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Friday, December 10, 2010

Bildt, Frattini, Hague, and Stubbs in the NYT

Swedish foreign minister Carl Bildt in an op-ed on enlargement in today's New York Times, together with his British, Italian, and Finish colleagues:
The crucial question is not whether Turkey is turning its back on Europe, but rather if Europe is turning its back on the fundamental values and principles that have guided European integration over the last 50 years.

Belgian presidency cancels Turkey talks scheduled for Dec 22

According to Toby Vogel at the European Voice, the outgoing Belgian EU presidency will stop short of opening a new chapter in the negotiations over Turkish accession, and has cancelled talks with Turkish officials scheduled for December 22. Vogel points out that the Belgian presidency will be
the first since Turkey began membership talks with the EU in 2005 that fails to open a single negotiating chapter.
The Belgian foreign minister justified the decision not to open the chapter on competition because Turkey's progress on the issue had been "a bit too slow."

Resources on the Turkish EU accession negotiations with commentary

Here (for download as a pdf file) is a helpful recent (November 26, 2010) review and assessment of Turkey-EU relations from the Congressional Research Service.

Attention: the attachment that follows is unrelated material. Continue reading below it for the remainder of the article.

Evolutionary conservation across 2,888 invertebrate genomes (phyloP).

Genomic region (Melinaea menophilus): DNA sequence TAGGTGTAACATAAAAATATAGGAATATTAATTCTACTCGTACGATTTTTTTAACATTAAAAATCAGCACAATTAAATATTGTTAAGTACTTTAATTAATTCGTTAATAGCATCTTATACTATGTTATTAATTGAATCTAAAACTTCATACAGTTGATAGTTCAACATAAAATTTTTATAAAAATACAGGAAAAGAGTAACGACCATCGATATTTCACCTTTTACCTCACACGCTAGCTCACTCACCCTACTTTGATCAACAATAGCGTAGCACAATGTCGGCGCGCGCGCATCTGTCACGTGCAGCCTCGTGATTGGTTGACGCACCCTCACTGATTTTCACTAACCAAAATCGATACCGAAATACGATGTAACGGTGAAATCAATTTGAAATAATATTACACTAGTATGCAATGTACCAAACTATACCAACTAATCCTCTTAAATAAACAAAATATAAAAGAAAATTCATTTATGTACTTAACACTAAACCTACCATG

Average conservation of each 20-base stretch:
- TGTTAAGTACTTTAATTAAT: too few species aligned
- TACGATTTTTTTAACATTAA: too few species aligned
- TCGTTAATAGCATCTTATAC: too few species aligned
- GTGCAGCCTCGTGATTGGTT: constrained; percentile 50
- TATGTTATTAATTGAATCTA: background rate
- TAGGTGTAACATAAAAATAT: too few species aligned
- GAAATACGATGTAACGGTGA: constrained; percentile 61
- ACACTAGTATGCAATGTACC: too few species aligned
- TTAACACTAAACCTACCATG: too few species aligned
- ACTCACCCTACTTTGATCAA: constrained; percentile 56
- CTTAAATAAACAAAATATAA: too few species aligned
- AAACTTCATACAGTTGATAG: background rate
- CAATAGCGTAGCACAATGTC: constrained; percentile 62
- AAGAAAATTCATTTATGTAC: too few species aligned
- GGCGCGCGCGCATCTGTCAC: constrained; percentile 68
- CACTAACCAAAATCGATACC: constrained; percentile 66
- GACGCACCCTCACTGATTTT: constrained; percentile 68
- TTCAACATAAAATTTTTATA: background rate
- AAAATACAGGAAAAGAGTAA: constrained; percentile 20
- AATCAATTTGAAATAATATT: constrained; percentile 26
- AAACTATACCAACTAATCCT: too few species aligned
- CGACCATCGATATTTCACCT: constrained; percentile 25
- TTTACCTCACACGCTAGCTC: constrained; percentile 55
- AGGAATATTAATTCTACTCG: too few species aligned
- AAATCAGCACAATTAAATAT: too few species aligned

The report is written by Vincent Morelli, a Section Research Manager at the CRS. His conclusion that
Turkey’s march toward EU membership appears to have slowed considerably
is not surprising to anyone that follows the issue, but the report starts and ends with basic information, so it is very useful to someone who is not yet familiar with the accession negotiation process or Turkey's application.

Here is the latest (2010) Progress Report on Turkey from the European Commission. It was drafted after the September 12 referendum on constitutional reform in Turkey, which approved an ambitious reform package on the 30 year anniversary of Turkey's last military coup (1980). The report's evaluation of the package is lukewarm:
Overall, the constitutional amendments are a step in the right direction. They address a number of priorities of the Accession Partnership in the area of the judiciary, fundamental rights and public administration. However, broad public consultation involving all political
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